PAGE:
Reinterpreting old standards and offering new possibilities – 2000

The turn of the century seems to be the right moment for the theatre to cross-examine its foundations. If we believe that “in the beginning there was the word”, then in this year of round numbers it might be worthwhile examining the relationship of the word, the script, to the theatre of today.
Throughout the twentieth century new theatre aesthetics have been in conflict with the classical play and Aristotle. This year in May, the theatre festival in Rijeka is apt to show through it’s fourteen scheduled presentations how much of the written play has remained on stage.
There will be a possibility of perceiving what is happening with classical drama when interpreted in a new way, through the Russian view of Shakespeare’s Chronicles, the Slovenian concept of Hamlet, and the Croatian presentation of Krleza and Euripides. Today, the theatre can do without script (The Walker), or the script can be built during rehearsals (Town Within Town); it can be modelled upon media not in the least theatrical (Ferydurke), constructed on the biblical foundations of Western civilisation (Cain and Abel), or emerge as a combination of already known literary motifs (Waiting for Bread). Theatre at the turn of the century can also produce contemporary scripts which actually represent deconstructions of plays (Mainstream and East) or, it can first disintegrate a contemporary play in order to reconstruct it through the director’s approach (Alma Mahler). Finally, The Festival will show how under new conditions, a hybrid cabaret form reinterpreting old standards and offering new possibilities has managed to survive (CABAres, CABArei and Marlene).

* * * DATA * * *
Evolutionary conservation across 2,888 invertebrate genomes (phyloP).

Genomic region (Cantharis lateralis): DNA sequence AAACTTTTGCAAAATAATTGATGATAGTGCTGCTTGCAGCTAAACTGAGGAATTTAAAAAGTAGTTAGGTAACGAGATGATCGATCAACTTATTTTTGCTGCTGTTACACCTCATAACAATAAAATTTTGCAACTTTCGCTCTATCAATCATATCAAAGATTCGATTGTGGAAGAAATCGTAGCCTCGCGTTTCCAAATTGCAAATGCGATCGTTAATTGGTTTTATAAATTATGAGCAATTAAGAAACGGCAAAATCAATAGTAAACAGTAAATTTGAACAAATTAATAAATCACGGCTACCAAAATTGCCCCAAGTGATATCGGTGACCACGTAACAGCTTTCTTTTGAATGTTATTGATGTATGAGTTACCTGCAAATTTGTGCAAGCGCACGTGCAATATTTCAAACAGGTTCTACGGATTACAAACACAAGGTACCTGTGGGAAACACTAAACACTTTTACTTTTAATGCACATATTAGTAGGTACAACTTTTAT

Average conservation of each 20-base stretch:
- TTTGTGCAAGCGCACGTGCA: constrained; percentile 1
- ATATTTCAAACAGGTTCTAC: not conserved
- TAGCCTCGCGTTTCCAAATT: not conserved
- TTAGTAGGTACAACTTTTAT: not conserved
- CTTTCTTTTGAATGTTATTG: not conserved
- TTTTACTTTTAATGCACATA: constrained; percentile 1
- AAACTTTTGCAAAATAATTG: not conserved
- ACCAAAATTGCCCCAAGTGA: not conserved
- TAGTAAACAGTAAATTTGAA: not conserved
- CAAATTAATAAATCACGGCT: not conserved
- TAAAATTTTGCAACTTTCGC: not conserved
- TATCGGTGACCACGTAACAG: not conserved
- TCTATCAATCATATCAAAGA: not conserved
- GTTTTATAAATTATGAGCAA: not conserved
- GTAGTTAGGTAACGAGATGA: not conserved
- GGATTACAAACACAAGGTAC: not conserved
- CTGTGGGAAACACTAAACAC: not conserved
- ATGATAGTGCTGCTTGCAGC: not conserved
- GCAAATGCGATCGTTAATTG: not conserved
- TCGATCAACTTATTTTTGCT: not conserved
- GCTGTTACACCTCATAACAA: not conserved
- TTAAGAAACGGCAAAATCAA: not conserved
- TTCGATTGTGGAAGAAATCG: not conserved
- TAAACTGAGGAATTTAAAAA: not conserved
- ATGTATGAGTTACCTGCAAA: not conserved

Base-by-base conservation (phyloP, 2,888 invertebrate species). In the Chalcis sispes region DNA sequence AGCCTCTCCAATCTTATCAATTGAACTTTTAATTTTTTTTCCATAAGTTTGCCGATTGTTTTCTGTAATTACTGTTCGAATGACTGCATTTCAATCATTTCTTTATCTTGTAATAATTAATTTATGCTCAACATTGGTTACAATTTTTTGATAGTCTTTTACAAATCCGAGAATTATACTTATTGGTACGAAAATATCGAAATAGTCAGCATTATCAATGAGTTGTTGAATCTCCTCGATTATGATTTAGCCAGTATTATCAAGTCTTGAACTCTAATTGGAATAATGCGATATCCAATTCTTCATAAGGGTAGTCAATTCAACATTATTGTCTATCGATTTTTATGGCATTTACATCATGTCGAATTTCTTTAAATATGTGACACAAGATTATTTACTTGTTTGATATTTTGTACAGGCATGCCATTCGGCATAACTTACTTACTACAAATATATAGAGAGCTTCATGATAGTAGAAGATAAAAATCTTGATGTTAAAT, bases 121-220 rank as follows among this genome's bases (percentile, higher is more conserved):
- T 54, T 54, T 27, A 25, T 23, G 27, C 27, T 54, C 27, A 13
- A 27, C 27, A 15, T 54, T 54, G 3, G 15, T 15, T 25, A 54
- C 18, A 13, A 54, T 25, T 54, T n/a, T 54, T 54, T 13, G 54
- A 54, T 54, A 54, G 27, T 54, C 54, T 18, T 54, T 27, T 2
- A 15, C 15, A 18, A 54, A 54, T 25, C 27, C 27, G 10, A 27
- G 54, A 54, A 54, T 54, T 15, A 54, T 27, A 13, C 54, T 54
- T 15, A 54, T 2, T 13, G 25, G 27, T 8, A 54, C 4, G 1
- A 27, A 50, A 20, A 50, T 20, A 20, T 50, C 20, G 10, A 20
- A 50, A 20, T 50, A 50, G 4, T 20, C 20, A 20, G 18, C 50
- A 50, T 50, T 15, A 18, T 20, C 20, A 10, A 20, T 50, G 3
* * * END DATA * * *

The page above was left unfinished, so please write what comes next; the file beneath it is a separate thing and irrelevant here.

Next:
This year again The Festival is likely to make waves, though not such resulting from show-biz scandals, but rather due to the fact that it shall enter new spaces, until recently foreign to the idea of the theatre, spaces dusty and long forgotten.
And, finally, I still believe that small scenes actually don’t exist, there are only small people set on dividing art into small art and great art.

Jasen Boko